Quotes about Truth

"Truth, in matters of religion, is simply the opinion that has survived."

Oscar Fingal O'Flahertie Wills Wilde (16 October 1854– 30 November 1900) was an Irish writer, poet, and prominent aesthete. After writing in different forms throughout the 1880s, he became one of London's most popular playwrights in the early 1890s. Today he is remembered for his many epigrams, his plays which are still revived, and the tragedy of his imprisonment and early death.


"If one tells the truth, one is sure sooner or later to be found out."

Oscar Fingal O'Flahertie Wills Wilde (16 October 1854– 30 November 1900) was an Irish writer, poet, and prominent aesthete. After writing in different forms throughout the 1880s, he became one of London's most popular playwrights in the early 1890s. Today he is remembered for his many epigrams, his plays which are still revived, and the tragedy of his imprisonment and early death.


"Everything we hear is an opinion, not a fact. Everything we see is a perspective, not the truth."

Marcus Aurelius Antoninus (26 April 121 – 17 March 180) was Roman Emperor from 161 to 180. He was the last of the "Five Good Emperors", and is also considered one of the most important Stoic philosophers.


"If you tell the truth, you don't have to remember anything."

Mark Twain (born:Samuel Langhorne Clemens) (November 30,1835 – April 21, 1910) was an American author and humorist. Twain is noted for his novels Adventures of Huckleberry Finn (1884), which has been called "the Great American Novel", and The Adventures of Tom Sawyer (1876). Twain was a friend to presidents, artists, industrialists, and European royalty.


"All truth passes through three stages. First, it is ridiculed. Second, it is violently opposed. Third, it is accepted as being self-evident."

Arthur Schopenhauer (22 February 1788 – 21 September 1860) was a German philosopher known for his pessimism and philosophical clarity.


"In wartime, truth is so precious that she should always be attended by a bodyguard of lies."

Sir Winston Leonard Spencer-Churchill (30 November 1874– 24 January 1965) was a British politician and statesman known for his leadership of the United Kingdom during the Second World War (WWII). He is widely regarded as one of the great wartime leaders. He served as prime minister twice (1940-1945 and 1951-1955). A noted statesman and orator, Churchill was also an officer in the British Army, a historian, writer, and an artist. To date, he is the only British prime minister to have received the Nobel Prize in Literature.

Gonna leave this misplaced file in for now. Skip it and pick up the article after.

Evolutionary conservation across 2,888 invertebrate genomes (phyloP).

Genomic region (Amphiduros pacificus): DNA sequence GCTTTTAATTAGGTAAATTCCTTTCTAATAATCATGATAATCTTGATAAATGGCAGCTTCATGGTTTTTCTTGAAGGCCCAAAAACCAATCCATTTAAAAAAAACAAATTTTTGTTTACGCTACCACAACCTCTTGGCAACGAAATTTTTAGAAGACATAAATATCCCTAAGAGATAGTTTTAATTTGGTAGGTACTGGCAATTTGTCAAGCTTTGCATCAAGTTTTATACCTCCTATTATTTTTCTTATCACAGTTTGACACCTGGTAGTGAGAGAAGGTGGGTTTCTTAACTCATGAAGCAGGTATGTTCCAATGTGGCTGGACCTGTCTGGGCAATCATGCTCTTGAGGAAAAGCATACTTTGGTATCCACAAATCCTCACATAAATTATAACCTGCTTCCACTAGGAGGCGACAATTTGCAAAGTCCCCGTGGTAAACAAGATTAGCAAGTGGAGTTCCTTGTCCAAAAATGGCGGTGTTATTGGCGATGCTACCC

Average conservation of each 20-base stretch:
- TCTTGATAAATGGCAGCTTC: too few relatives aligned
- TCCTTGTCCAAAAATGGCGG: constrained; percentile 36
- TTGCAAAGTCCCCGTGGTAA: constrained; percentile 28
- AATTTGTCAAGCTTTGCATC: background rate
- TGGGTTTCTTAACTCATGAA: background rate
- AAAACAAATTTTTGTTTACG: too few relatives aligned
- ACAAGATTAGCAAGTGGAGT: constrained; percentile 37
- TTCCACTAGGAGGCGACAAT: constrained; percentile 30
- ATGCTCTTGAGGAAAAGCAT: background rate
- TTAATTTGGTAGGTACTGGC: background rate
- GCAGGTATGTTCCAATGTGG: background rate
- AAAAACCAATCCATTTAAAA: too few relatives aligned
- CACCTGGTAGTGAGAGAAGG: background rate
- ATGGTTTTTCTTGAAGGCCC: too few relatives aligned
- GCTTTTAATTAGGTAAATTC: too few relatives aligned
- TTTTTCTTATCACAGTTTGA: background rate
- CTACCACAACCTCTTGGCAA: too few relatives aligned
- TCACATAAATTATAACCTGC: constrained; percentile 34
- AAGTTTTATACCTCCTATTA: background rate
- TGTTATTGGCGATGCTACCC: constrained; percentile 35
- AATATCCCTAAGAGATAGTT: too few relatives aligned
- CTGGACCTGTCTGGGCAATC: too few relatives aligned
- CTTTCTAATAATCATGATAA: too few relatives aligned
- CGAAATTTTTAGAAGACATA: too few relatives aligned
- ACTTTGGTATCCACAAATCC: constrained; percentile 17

"Facts and truth really don't have much to do with each other."

William Cuthbert Faulkner (September 25, 1897 – July 6, 1962) was a Nobel Prize-winning American novelist and short story writer. One of the most influential writers of the 20th century, his reputation is based on his novels, novellas and short stories. He was also a published poet and an occasional screenwriter.


"Never apologize for showing feeling. When you do so, you apologize for the truth."

Benjamin Disraeli (21 December 1804 – 19 April 1881) was a British Prime Minister, parliamentarian, Conservative statesman and literary figure. He served in government for three decades, twice as Prime Minister of the United Kingdom. He was the country's first and thus far only Prime Minister who was born Jewish.


"All truth is simple... is that not doubly a lie?"

Friedrich Wilhelm Nietzsche (October 15, 1844 – August 25, 1900) was a 19th-century German philosopher and classical philologist. He wrote critical texts on religion, morality, contemporary culture, philosophy and science, displaying a fondness for metaphor, irony and aphorism.


"Only enemies speak the truth; friends and lovers lie endlessly, caught in the web of duty."

Stephen Edwin King (born September 21, 1947) is an American author of contemporary horror, suspense, science fiction, and fantasy. His books have sold more than 350 million copies and have been adapted into a number of feature films, television movies and comic books.